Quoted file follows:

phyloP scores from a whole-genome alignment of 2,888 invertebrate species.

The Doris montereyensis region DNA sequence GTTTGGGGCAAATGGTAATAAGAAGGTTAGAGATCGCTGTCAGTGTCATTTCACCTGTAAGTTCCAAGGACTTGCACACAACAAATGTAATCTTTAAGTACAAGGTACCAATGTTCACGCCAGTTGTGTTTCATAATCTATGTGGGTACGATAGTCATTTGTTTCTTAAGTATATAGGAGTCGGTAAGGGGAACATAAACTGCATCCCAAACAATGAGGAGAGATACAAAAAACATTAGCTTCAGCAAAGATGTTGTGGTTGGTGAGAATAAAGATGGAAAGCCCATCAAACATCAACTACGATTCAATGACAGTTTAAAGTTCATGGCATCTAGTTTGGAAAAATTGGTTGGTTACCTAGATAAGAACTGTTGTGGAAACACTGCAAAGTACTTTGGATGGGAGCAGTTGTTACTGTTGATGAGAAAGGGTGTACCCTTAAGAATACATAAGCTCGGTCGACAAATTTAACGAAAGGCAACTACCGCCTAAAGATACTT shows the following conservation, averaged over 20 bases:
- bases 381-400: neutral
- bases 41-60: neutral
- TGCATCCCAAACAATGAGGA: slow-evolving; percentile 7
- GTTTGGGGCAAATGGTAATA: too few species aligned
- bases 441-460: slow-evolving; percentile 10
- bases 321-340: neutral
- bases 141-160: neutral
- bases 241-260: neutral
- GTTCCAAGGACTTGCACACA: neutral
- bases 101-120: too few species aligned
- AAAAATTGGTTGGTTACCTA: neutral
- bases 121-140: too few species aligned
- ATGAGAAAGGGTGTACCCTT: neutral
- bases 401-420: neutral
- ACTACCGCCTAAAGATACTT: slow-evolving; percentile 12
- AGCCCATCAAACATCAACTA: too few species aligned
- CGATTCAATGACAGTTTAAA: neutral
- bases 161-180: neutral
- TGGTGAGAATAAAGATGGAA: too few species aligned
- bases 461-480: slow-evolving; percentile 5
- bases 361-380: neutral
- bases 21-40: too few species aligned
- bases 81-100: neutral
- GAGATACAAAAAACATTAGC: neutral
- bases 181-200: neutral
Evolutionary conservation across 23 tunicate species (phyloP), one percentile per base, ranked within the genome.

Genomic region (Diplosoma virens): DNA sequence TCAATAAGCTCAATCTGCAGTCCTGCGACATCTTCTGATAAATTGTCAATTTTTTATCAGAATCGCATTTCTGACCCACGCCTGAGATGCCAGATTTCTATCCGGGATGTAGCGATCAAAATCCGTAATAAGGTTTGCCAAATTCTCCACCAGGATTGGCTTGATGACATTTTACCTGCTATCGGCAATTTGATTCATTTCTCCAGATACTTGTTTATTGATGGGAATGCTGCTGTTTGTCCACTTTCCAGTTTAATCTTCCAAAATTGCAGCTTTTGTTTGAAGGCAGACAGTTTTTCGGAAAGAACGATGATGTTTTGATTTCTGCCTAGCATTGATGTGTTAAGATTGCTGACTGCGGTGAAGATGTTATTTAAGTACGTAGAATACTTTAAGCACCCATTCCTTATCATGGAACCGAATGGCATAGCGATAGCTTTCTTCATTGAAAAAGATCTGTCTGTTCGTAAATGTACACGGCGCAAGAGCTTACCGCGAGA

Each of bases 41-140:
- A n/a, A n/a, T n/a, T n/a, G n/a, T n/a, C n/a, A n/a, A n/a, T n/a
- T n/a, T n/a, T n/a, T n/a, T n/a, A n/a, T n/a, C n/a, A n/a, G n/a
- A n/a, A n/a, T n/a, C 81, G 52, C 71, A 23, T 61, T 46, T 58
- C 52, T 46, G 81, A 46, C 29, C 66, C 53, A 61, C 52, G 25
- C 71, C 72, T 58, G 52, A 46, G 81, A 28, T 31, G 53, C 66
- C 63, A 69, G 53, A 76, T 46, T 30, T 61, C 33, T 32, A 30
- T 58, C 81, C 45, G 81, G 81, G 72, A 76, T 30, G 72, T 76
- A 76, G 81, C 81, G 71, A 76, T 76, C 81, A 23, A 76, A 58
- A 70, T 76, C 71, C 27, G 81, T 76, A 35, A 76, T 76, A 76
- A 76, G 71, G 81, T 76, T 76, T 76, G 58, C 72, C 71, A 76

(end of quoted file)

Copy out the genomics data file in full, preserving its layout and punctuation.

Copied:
phyloP scores from a whole-genome alignment of 2,888 invertebrate species.

The Doris montereyensis region DNA sequence GTTTGGGGCAAATGGTAATAAGAAGGTTAGAGATCGCTGTCAGTGTCATTTCACCTGTAAGTTCCAAGGACTTGCACACAACAAATGTAATCTTTAAGTACAAGGTACCAATGTTCACGCCAGTTGTGTTTCATAATCTATGTGGGTACGATAGTCATTTGTTTCTTAAGTATATAGGAGTCGGTAAGGGGAACATAAACTGCATCCCAAACAATGAGGAGAGATACAAAAAACATTAGCTTCAGCAAAGATGTTGTGGTTGGTGAGAATAAAGATGGAAAGCCCATCAAACATCAACTACGATTCAATGACAGTTTAAAGTTCATGGCATCTAGTTTGGAAAAATTGGTTGGTTACCTAGATAAGAACTGTTGTGGAAACACTGCAAAGTACTTTGGATGGGAGCAGTTGTTACTGTTGATGAGAAAGGGTGTACCCTTAAGAATACATAAGCTCGGTCGACAAATTTAACGAAAGGCAACTACCGCCTAAAGATACTT shows the following conservation, averaged over 20 bases:
- bases 381-400: neutral
- bases 41-60: neutral
- TGCATCCCAAACAATGAGGA: slow-evolving; percentile 7
- GTTTGGGGCAAATGGTAATA: too few species aligned
- bases 441-460: slow-evolving; percentile 10
- bases 321-340: neutral
- bases 141-160: neutral
- bases 241-260: neutral
- GTTCCAAGGACTTGCACACA: neutral
- bases 101-120: too few species aligned
- AAAAATTGGTTGGTTACCTA: neutral
- bases 121-140: too few species aligned
- ATGAGAAAGGGTGTACCCTT: neutral
- bases 401-420: neutral
- ACTACCGCCTAAAGATACTT: slow-evolving; percentile 12
- AGCCCATCAAACATCAACTA: too few species aligned
- CGATTCAATGACAGTTTAAA: neutral
- bases 161-180: neutral
- TGGTGAGAATAAAGATGGAA: too few species aligned
- bases 461-480: slow-evolving; percentile 5
- bases 361-380: neutral
- bases 21-40: too few species aligned
- bases 81-100: neutral
- GAGATACAAAAAACATTAGC: neutral
- bases 181-200: neutral
Evolutionary conservation across 23 tunicate species (phyloP), one percentile per base, ranked within the genome.

Genomic region (Diplosoma virens): DNA sequence TCAATAAGCTCAATCTGCAGTCCTGCGACATCTTCTGATAAATTGTCAATTTTTTATCAGAATCGCATTTCTGACCCACGCCTGAGATGCCAGATTTCTATCCGGGATGTAGCGATCAAAATCCGTAATAAGGTTTGCCAAATTCTCCACCAGGATTGGCTTGATGACATTTTACCTGCTATCGGCAATTTGATTCATTTCTCCAGATACTTGTTTATTGATGGGAATGCTGCTGTTTGTCCACTTTCCAGTTTAATCTTCCAAAATTGCAGCTTTTGTTTGAAGGCAGACAGTTTTTCGGAAAGAACGATGATGTTTTGATTTCTGCCTAGCATTGATGTGTTAAGATTGCTGACTGCGGTGAAGATGTTATTTAAGTACGTAGAATACTTTAAGCACCCATTCCTTATCATGGAACCGAATGGCATAGCGATAGCTTTCTTCATTGAAAAAGATCTGTCTGTTCGTAAATGTACACGGCGCAAGAGCTTACCGCGAGA

Each of bases 41-140:
- A n/a, A n/a, T n/a, T n/a, G n/a, T n/a, C n/a, A n/a, A n/a, T n/a
- T n/a, T n/a, T n/a, T n/a, T n/a, A n/a, T n/a, C n/a, A n/a, G n/a
- A n/a, A n/a, T n/a, C 81, G 52, C 71, A 23, T 61, T 46, T 58
- C 52, T 46, G 81, A 46, C 29, C 66, C 53, A 61, C 52, G 25
- C 71, C 72, T 58, G 52, A 46, G 81, A 28, T 31, G 53, C 66
- C 63, A 69, G 53, A 76, T 46, T 30, T 61, C 33, T 32, A 30
- T 58, C 81, C 45, G 81, G 81, G 72, A 76, T 30, G 72, T 76
- A 76, G 81, C 81, G 71, A 76, T 76, C 81, A 23, A 76, A 58
- A 70, T 76, C 71, C 27, G 81, T 76, A 35, A 76, T 76, A 76
- A 76, G 71, G 81, T 76, T 76, T 76, G 58, C 72, C 71, A 76